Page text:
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| blogging since Oct '01
This is Gordon Osse's blog.
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"He who does not at some time, with definite determination consent to the terribleness of life, or even exalt in it, never takes possession of the inexpressible fullness of the power of our existence."
all faces followers of
All colors, beams of
-- Akhenaton, "Hymn to the Sun"
Opt your children out of Pentagon harassment
WHO I WORK FOR: Mount Hope Wholesale
Wholesale nuts, grains, fruits and spices (and more) shipped from Cottonwood AZ
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WHAT I'VE SEEN LATELY:
(r) = re-viewing
God Told Me To (1976, Cohen)
Whispering City (1947, Otsep)
Times and Winds (2006, Erdem)
Dirty Money (Un flic) (1972, Melville)
10th District Court (2004, Depardon)
RFK Must Die: The Assassination of Bobby Kennedy (2007, O'Sullivan)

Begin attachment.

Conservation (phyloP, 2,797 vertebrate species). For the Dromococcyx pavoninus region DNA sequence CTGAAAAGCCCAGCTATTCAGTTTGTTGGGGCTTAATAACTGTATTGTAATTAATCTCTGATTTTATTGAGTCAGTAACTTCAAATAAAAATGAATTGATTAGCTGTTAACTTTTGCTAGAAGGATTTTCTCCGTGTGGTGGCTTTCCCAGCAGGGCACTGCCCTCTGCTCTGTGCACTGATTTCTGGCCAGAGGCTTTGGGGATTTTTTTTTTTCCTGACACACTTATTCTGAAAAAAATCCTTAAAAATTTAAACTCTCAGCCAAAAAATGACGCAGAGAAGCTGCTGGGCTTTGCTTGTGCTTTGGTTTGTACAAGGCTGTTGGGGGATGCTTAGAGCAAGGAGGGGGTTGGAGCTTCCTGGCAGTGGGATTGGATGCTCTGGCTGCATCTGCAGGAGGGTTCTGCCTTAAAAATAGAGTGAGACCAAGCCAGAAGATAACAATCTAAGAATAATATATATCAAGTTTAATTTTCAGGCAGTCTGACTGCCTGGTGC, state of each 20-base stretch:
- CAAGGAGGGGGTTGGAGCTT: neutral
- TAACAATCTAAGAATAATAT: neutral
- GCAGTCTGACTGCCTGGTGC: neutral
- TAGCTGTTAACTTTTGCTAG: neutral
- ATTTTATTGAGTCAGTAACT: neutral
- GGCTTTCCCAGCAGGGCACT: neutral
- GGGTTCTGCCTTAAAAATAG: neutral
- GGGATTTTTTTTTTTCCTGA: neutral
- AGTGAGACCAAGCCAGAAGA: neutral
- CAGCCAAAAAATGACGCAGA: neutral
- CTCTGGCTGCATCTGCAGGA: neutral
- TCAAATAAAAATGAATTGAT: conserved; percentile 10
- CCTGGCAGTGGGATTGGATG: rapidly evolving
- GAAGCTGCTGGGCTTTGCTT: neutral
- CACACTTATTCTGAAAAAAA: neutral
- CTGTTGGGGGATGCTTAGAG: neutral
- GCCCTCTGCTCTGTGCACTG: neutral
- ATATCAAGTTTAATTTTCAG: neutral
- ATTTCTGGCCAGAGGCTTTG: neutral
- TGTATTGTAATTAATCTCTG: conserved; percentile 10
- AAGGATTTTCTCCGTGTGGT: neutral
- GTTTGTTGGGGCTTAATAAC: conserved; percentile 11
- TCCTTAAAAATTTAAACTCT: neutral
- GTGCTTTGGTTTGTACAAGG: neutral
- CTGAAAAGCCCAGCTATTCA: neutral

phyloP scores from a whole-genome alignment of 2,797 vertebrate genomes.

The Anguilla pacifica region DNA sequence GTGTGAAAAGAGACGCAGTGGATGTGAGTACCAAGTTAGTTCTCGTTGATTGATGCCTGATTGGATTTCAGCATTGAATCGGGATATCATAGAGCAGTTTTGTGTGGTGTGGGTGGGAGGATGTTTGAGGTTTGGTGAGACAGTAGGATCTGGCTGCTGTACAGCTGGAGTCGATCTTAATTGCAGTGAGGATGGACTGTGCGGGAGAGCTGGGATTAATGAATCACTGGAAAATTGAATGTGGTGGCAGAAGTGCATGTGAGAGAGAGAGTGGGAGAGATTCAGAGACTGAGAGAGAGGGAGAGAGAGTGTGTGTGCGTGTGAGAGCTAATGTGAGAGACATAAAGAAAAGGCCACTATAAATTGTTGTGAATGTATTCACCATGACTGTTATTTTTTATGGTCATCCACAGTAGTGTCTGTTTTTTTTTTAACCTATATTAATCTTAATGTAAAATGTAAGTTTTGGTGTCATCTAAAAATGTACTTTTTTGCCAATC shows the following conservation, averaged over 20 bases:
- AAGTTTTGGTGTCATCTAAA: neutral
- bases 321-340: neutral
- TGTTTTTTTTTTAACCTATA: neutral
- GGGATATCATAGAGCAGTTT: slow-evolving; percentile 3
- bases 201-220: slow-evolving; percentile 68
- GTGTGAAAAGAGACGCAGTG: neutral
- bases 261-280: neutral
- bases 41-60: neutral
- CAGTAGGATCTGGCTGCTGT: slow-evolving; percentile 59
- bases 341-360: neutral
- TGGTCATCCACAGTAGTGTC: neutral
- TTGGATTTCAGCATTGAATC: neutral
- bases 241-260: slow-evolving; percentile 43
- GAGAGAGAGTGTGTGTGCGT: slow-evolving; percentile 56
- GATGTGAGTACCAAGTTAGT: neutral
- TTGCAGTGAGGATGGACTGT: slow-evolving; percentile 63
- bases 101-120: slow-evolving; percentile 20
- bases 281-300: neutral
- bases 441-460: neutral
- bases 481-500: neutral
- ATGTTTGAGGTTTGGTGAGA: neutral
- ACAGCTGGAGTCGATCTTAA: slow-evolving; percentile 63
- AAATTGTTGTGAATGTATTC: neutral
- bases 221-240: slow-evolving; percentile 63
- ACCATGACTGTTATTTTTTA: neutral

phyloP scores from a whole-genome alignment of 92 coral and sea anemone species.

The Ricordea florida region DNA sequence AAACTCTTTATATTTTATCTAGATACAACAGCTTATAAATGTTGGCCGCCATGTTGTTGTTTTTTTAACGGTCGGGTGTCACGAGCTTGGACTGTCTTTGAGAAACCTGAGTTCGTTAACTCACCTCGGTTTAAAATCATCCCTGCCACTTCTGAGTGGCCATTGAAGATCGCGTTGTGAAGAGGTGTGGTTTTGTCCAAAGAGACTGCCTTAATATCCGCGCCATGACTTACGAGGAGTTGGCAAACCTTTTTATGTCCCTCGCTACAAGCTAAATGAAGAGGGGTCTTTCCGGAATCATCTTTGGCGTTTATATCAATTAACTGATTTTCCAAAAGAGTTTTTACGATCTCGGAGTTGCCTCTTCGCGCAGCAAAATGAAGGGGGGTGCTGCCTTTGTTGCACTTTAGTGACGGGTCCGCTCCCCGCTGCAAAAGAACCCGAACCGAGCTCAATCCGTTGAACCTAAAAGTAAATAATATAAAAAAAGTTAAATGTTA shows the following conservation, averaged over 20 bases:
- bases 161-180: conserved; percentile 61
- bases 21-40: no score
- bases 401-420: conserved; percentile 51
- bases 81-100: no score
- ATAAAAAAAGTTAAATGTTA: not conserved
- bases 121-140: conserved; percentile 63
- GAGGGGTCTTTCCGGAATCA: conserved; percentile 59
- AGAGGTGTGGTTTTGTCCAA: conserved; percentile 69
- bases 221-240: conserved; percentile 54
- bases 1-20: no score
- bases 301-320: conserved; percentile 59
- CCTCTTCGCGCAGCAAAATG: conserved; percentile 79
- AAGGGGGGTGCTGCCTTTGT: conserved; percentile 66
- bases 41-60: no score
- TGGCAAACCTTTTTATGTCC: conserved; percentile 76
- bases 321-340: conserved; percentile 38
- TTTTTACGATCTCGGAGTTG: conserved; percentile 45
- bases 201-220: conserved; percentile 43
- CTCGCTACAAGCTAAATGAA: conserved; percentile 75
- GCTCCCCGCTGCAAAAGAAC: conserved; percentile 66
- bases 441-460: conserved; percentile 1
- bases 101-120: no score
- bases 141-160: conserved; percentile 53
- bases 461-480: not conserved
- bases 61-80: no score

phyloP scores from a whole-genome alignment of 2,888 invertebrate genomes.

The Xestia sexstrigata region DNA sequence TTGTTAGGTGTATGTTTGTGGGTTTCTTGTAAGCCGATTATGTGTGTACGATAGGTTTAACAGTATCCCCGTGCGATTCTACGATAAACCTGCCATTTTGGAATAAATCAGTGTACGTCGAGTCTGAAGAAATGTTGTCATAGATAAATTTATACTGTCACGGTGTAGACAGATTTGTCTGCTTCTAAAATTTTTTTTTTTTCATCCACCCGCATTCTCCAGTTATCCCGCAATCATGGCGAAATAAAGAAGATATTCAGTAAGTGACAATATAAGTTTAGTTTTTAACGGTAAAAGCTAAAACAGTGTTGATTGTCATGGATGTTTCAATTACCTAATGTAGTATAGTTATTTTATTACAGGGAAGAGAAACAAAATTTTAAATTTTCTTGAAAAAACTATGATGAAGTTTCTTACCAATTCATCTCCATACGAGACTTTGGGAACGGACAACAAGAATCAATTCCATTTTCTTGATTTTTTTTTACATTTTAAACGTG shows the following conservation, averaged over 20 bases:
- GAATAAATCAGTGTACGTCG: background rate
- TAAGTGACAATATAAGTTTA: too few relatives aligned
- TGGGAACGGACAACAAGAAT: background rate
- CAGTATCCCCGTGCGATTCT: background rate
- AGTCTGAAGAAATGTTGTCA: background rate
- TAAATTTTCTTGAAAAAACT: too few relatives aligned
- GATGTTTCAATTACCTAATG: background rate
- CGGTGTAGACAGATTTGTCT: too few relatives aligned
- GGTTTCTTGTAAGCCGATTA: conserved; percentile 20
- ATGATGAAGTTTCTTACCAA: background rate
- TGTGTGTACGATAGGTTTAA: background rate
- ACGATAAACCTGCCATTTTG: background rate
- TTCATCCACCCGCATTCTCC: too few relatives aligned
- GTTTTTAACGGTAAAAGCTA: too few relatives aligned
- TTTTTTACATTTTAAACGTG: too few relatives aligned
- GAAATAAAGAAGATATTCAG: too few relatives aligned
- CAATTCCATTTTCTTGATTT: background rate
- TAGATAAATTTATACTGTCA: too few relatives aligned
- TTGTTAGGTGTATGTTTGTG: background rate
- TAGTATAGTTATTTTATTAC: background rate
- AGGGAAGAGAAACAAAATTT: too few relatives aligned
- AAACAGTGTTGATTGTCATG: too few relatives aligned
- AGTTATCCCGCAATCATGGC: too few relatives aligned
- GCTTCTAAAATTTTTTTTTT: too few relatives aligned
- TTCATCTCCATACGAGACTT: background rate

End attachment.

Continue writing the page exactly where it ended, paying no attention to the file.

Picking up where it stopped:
The Furies (1950, Mann)
In a Lonely Place (1950, Ray)(r)
The Adjuster (1991, Egoyan)(r)
Mad Men The Buddha of Suburbia Intelligence (2006, Haddock) Family Guy
SUGGESTED VIEWING: The Power of Nightmares: The Rise of the Politics of Fear (2004, Curtis) [available for streaming/download here]
Jarecki (who as a sometime musician and former CEO of Moviefone.com may have the most unlikely background of any director at Sundance this year) proves a smart, assured, unsentimental documentarian who never sides with any one interpretation of events, never stops reminding us of Arnold Friedman's past transgressions.
He has us pity the implosion (and, at times, self-immolation) of the Friedmans without ever once asking us to forgive the heinous nature of Arnold's and Jesse's possibly real, possibly imagined crimes. By remaining so resolutely objective, Jarecki forces us to put ourselves in the Friedmans' position and ponder how there, but for the grace of God, might we go.
I used to read Carson's reviews and so forth in the Village Voice and the short-lived but fondly remembered Soho Weekly News in the 80s. I always liked him, and I'd like to like his book. But the Joycean wordplay (and from my look at it today, it's got little of Joyce's hyper vibrancy or whatever it was he had, as David Kelly noted) is way too mental or even precious for me these days.
But it's chock full of pop culture references, and many people will probably love the shit out of it.